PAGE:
With the French finally getting a word for frenching, we take a look at the history behind our favorite words for kissing.
For centuries, French people have been problematically calling French kissing simply, “kissing” and French fries simply, “No, thank you.” One of those is about to change. Today, the French finally came up with a one-word verb for tongue kissing—galocher, which has now been added to the Petit Robert 2014 French dictionary. Galocher derives from the word for an ice-skating boot, inspiring an image of our tongues sliding around one another, all slippery and icy (are you a little creeped out, too?). To commemorate this grand linguistic milestone, I decided to look back on our most popular and troubling terms for kissing to find out why we decided to describe our lips pressing together in such weird, evocative, and varied terms.
1. French kissing
French kiss, first recorded in English in 1923, is said to have been brought to the language by soldiers returning from France after World War I. An intimate, tonguey kiss became “French” largely on assumptions and observations about the people. Anglo-Saxons assumed Gallic culture was synonymous with sexual exploration and adventure. It is said that before the “French kiss” became popular there was the “Florentine kiss,” popularized by Napoleon. Just so all those lascivious Italian readers don’t feel left out.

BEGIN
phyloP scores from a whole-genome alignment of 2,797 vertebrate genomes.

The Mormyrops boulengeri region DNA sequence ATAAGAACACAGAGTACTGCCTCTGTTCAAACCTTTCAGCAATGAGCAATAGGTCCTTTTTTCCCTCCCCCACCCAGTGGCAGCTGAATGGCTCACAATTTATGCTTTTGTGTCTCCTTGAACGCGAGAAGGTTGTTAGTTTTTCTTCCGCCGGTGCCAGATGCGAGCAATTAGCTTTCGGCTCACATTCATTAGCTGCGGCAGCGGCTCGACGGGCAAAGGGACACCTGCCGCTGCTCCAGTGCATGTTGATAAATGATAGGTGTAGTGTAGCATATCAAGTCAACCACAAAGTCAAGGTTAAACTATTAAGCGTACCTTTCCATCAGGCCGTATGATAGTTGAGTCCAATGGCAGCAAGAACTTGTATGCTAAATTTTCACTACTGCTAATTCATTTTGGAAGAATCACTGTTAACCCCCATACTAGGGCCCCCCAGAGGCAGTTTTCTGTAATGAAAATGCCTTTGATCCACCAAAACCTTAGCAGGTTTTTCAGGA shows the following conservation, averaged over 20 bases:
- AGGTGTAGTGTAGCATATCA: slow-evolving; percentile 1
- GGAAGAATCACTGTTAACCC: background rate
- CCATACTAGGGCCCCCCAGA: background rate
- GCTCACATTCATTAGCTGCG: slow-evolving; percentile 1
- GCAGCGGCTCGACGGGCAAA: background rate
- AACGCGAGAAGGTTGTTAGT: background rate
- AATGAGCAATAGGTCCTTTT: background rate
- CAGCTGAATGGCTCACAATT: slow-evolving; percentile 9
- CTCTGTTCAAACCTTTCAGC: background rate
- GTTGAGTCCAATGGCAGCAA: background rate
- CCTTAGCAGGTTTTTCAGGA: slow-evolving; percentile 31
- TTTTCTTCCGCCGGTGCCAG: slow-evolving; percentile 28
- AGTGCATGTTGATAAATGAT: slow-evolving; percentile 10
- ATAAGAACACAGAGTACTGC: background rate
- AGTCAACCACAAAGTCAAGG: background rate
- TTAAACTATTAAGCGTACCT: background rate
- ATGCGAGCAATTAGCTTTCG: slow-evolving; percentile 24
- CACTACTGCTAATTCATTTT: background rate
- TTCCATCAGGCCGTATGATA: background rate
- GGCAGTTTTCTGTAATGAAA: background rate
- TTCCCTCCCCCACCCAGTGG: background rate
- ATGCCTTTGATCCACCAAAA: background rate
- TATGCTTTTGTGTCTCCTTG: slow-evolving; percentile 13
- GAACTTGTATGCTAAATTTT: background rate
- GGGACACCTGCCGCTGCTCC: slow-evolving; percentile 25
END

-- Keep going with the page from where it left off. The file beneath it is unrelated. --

“Snog” comes from 1945 British English slang; that’s for certain. What does it mean? The jury is still out on this, but there are three camps: 1. The term is onomatopoeic of the sound of two people kissing. 2. Snog comes from “snug” which means to lie closely to. 3. It is a part of the group of "sn" terms like “sneeze”, “sniff”, and “snore” that describe terms of respiration. Either way, I am pretty sure this is one of the grossest terms for kissing on the planet.
3. Make out